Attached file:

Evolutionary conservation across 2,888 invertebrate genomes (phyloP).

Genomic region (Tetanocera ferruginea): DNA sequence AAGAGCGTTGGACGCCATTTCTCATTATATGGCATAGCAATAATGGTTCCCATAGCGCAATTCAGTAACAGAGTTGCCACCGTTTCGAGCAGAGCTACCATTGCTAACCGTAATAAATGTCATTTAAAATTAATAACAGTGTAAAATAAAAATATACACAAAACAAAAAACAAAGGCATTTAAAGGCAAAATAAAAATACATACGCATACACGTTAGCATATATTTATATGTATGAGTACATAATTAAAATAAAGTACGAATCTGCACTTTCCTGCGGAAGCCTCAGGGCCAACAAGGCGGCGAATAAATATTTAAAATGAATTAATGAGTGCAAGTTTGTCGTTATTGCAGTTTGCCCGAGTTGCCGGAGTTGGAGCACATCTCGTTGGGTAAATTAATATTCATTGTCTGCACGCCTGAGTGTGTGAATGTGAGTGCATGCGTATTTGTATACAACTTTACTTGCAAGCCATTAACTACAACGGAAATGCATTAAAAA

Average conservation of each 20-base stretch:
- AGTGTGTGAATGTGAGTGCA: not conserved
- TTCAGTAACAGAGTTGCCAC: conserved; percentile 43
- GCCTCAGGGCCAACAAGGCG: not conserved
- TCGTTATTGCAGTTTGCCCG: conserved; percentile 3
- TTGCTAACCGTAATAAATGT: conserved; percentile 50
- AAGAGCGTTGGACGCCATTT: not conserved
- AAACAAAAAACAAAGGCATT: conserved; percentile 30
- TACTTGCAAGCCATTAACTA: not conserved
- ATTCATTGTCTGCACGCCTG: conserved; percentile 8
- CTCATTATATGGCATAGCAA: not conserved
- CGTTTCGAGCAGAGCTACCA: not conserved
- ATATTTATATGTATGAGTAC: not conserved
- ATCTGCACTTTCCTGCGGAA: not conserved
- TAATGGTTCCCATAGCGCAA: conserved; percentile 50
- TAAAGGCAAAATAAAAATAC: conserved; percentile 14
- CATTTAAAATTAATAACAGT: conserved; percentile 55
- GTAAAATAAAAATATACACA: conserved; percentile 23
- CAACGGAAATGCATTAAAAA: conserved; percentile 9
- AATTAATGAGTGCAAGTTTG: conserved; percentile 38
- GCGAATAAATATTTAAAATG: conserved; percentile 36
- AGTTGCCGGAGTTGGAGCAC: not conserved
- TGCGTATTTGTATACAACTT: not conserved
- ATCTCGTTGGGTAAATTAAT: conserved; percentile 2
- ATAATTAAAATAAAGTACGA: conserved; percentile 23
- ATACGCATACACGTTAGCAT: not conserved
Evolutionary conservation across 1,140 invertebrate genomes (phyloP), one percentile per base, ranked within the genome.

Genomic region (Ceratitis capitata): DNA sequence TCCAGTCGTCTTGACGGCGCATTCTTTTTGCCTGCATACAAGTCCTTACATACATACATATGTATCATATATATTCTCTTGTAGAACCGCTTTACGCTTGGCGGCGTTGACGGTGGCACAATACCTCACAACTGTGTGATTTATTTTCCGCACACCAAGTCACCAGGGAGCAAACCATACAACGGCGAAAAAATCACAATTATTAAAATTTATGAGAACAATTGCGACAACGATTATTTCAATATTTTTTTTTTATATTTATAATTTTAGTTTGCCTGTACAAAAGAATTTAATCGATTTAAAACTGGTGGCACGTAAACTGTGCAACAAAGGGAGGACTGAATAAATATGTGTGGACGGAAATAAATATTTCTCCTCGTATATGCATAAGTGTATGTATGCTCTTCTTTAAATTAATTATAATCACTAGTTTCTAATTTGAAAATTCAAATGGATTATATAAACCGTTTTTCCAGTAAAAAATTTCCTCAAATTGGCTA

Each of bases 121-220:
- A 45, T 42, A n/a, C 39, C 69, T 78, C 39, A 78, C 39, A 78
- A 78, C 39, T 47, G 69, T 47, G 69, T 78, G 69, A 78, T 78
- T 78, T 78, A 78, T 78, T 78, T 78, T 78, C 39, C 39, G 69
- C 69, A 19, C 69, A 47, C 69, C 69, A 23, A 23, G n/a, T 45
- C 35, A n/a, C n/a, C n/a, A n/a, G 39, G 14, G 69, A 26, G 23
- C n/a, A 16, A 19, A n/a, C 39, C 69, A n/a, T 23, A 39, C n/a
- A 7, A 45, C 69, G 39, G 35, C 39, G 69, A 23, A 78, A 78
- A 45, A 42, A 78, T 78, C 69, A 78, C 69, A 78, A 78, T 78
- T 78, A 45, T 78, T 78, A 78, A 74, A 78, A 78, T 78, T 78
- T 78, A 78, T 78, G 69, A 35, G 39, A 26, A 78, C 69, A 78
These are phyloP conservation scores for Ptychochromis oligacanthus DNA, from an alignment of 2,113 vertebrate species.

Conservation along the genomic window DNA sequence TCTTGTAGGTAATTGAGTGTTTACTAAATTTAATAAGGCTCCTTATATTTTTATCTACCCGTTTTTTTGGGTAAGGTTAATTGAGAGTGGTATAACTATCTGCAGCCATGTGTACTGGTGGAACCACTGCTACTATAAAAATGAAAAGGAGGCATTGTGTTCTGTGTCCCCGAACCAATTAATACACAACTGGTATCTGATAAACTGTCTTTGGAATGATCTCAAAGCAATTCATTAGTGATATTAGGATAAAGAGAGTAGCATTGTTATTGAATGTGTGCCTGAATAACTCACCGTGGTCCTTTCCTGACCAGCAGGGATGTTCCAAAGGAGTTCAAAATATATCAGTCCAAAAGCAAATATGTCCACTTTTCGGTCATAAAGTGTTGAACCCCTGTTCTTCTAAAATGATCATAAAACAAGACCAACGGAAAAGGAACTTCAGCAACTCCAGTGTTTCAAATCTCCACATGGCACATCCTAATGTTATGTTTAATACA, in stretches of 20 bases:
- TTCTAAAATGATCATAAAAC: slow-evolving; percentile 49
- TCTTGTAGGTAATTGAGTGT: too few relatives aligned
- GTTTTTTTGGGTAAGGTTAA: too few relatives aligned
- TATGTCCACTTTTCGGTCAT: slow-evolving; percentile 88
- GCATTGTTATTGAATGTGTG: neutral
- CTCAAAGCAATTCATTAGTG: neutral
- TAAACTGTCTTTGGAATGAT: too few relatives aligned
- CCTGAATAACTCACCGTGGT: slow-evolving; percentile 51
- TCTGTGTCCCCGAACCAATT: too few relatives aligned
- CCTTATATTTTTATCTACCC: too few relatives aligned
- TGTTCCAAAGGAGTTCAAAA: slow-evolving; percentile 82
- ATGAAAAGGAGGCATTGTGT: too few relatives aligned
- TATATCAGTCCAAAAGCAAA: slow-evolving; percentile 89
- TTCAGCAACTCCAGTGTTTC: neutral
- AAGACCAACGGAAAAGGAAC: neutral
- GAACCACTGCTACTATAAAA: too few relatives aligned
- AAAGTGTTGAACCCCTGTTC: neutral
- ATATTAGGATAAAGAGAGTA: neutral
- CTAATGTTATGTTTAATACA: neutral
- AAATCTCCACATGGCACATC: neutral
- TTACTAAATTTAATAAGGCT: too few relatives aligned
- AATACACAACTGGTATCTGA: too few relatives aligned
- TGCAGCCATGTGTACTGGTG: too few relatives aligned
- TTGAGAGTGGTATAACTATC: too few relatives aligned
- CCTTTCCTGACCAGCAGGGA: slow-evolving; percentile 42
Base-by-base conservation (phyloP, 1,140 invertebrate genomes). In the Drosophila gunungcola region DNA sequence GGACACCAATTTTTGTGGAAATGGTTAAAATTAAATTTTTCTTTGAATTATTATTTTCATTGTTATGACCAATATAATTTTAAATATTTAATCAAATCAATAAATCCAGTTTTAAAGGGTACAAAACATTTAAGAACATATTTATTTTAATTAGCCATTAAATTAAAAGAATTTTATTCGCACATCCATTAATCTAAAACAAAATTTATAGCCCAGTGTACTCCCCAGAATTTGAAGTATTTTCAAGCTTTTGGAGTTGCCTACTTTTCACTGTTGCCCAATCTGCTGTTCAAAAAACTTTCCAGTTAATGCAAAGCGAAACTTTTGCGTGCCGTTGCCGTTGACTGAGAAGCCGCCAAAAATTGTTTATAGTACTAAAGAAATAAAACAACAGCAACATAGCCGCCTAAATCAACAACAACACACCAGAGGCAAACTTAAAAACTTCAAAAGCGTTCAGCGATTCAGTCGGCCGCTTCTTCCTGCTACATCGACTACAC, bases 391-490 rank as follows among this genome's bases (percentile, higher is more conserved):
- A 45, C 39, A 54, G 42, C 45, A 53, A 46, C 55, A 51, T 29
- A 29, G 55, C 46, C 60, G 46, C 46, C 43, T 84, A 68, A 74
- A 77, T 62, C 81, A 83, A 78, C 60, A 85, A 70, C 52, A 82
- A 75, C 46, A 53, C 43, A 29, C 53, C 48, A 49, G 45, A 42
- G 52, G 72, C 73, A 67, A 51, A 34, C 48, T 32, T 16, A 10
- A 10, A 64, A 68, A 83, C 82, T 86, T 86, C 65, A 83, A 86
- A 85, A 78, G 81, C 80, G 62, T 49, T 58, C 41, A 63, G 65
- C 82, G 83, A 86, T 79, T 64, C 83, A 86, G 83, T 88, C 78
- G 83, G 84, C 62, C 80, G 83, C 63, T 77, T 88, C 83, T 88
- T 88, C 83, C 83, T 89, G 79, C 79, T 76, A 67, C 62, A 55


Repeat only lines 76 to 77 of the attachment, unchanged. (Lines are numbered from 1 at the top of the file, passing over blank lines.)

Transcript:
- A 85, A 78, G 81, C 80, G 62, T 49, T 58, C 41, A 63, G 65
- C 82, G 83, A 86, T 79, T 64, C 83, A 86, G 83, T 88, C 78